Our Friends and Supporters Are Simply Sublime

Last Friday, friends and supporters gathered together for an event benefitting the Physicians Committee. Hosted by Nanci Alexander at her award-winning vegan restaurant Sublime in Fort Lauderdale, Fla., the event completely sold out with attendees from all over the country. This show of support for the Physicians Committee’s work is truly inspiring.

Sublime owner and event host, Nanci Alexander, and Neal Barnard, M.D.

Sublime owner and event host, Nanci Alexander, and Neal Barnard, M.D.

A special thanks to Nanci for hosting the event—and thank you to everyone who attended. But even if you couldn’t be there, I would still like to express my appreciation for all of the folks who support the Physicians Committee, whether it’s by donation, volunteering, speaking up in support of our campaigns, or through sharing our content on social media. Together we can accomplish big things!




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The room was packed at the Physicians Committee’s benefit at Sublime Restaurant.

The room was packed at the Physicians Committee’s benefit at Sublime Restaurant.

Good Health Isn’t Always Just Luck


Many people have at least one superstition that influences their behavior or well-being. But finding a heads-up penny from the year you were born won’t increase your longevity or reduce the risk of disease if you’re not eating a healthful diet.

A low-fat, plant-based diet is associated with lower risks of heart disease and diabetes. However, a recent study from the American Institute for Cancer Research shows that fewer than half of Americans know that a diet high in plant-based foods can reduce cancer risk. And despite the mountain of evidence showing a link between red and processed meat and colorectal cancer, only 35 percent of Americans are aware of the risks that come with eating hot dogs and bacon.

Superstitions can be murky, but the science is clear. Here are some studies published within the past three months that link plant-based diets to disease prevention:

Vegetarian Diet Protects Against Colorectal Cancer
Vegetarian Diet Leads to Weight Loss
Whole Grains Protect Against Heart Disease
Vegetarian Diet Reduces the Risk of Heart Attack
Plant-Based Diet Reverses Angina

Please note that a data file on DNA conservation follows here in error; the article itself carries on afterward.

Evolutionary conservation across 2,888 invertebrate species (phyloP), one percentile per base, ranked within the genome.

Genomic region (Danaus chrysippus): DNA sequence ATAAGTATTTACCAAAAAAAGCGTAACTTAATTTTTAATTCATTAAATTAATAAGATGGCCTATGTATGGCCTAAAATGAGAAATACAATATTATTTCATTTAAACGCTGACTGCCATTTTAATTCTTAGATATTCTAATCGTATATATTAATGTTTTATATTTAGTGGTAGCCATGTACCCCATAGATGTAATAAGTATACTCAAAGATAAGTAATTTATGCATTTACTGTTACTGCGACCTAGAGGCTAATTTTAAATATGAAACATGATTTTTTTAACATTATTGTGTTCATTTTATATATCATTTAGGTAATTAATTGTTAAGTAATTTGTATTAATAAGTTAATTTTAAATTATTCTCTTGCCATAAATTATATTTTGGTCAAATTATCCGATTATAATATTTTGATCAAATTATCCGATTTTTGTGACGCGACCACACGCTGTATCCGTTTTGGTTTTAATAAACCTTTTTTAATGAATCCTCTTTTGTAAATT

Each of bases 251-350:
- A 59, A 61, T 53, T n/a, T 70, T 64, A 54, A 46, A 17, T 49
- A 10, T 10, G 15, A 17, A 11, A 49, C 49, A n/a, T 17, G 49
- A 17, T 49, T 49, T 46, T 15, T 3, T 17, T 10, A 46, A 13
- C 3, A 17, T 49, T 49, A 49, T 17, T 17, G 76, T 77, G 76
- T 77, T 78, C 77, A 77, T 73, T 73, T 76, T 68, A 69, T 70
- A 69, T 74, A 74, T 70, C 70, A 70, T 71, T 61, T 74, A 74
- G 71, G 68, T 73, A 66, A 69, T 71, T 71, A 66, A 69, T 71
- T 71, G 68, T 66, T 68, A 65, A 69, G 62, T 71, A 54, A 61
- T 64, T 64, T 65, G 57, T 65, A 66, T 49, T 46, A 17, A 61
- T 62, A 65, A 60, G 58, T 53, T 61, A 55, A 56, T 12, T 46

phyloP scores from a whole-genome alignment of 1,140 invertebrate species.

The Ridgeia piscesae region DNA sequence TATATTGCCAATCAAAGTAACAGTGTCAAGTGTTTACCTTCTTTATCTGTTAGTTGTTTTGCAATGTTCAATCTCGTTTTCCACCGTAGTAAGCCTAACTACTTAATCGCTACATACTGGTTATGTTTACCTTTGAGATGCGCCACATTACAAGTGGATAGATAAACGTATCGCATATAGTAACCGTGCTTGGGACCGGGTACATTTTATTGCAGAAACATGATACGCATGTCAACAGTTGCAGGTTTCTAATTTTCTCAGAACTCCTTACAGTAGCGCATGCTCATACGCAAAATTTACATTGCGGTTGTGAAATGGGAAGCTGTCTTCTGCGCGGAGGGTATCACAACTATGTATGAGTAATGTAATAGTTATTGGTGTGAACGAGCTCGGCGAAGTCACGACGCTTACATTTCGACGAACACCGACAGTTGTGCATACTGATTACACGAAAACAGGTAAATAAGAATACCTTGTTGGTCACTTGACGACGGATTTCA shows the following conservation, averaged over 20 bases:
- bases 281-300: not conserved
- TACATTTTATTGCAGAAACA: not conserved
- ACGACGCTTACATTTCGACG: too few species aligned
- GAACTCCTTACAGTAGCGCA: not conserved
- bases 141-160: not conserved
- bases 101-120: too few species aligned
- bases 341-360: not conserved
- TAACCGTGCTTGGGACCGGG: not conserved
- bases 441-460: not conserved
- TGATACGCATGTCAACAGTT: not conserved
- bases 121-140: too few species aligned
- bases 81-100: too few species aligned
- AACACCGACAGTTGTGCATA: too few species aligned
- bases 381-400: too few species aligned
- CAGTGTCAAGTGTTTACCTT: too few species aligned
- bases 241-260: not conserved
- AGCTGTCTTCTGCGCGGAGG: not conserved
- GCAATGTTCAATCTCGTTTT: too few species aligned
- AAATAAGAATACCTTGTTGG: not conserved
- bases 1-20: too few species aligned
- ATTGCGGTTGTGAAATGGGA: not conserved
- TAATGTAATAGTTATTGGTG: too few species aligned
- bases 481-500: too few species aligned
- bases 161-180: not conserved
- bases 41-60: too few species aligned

Plant-Based Diets Lower Risk of Heart Disease in Obese Children
High-Fiber Diets Increase Lifespan

Good health isn’t just dumb luck. Fortunately, we can empower ourselves with the knowledge that we can influence our risk of disease. Just fill your plate with fruits, vegetables, whole grains, and legumes.

Foods that Fight Depression

This is a guest post from Ulka Agarwal, M.D.

As a psychiatrist, my patients often ask me if there are dietary changes they can make to improve their depression. Many cannot tolerate antidepressants, don’t benefit from them, or are reluctant to try medications or seek counseling due to stigma. As a result, they miss an average of 19 work days per year, costing employers up to $44 billion dollars a year in lost productivity. Depression can aggravate other chronic illnesses as well, like diabetes and heart disease. We know that plant-based diets prevent and even treat these chronic illnesses, but can they also improve mood? Our recent study published in the March/April issue of the American Journal of Health Promotion demonstrates how a plant-based nutrition program improves not only depression, but anxiety, fatigue, productivity, and other markers of well-being.

This 18-week study analyzes the health benefits of adopting a plant-based vegan diet in a corporate setting. Study participants, GEICO employees who were either overweight or struggling with type 2 diabetes, adopted a low-fat vegan diet, favoring high-fiber, low-glycemic foods. They learned about preventive nutrition and new cooking tips through weekly “lunch and learn” sessions led by a clinician or cooking instructor. They also formed bonds, sharing helpful health tips along the way and connecting with the group on a daily basis through an online forum. Study participants alleviated symptoms of anxiety, depression, and fatigue, and improved their productivity both at work and outside of work, according to the 36-Item Short Form Health Survey (SF-36) and the Work Productivity and Activity Impairment Questionnaire (WPAI):

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They also lost an average of 10 pounds, lowered LDL cholesterol levels by 13 points, and improved blood sugar control, if they had type 2 diabetes. When people improve their physical health they become more physically and socially active and their overall quality of life improves.

How does a plant-based diet improve depression? Depression is related to inflammation in the body and low levels of serotonin. Plant-based foods naturally lower inflammation in the body because they are naturally low in fat and high in antioxidants. High vegetable intake increases the amount of B vitamins in the diet, which have been found to affect mood.

So what are you waiting for? Jump right in with a low-fat, plant-based diet! It’s the best prescription to boost your mood, energy, and productivity, while reducing your risk for chronic illnesses. I know I’ll be prescribing a plant-based diet to all of my patients for their emotional and physical well-being.

To learn more about the study, visit the American Journal of Health Promotion

About Ulka Agarwal, M.D.:

Ulka Agarwal, M.D., is the lead physician and psychiatrist at California State University, East Bay, where she developed and leads a plant-based employee wellness nutrition program.  Dr. Agarwal is the former chief medical officer for the Physicians Committee and a graduate of Dr. Andrew Weil’s Integrative Medicine Fellowship through the University of Arizona.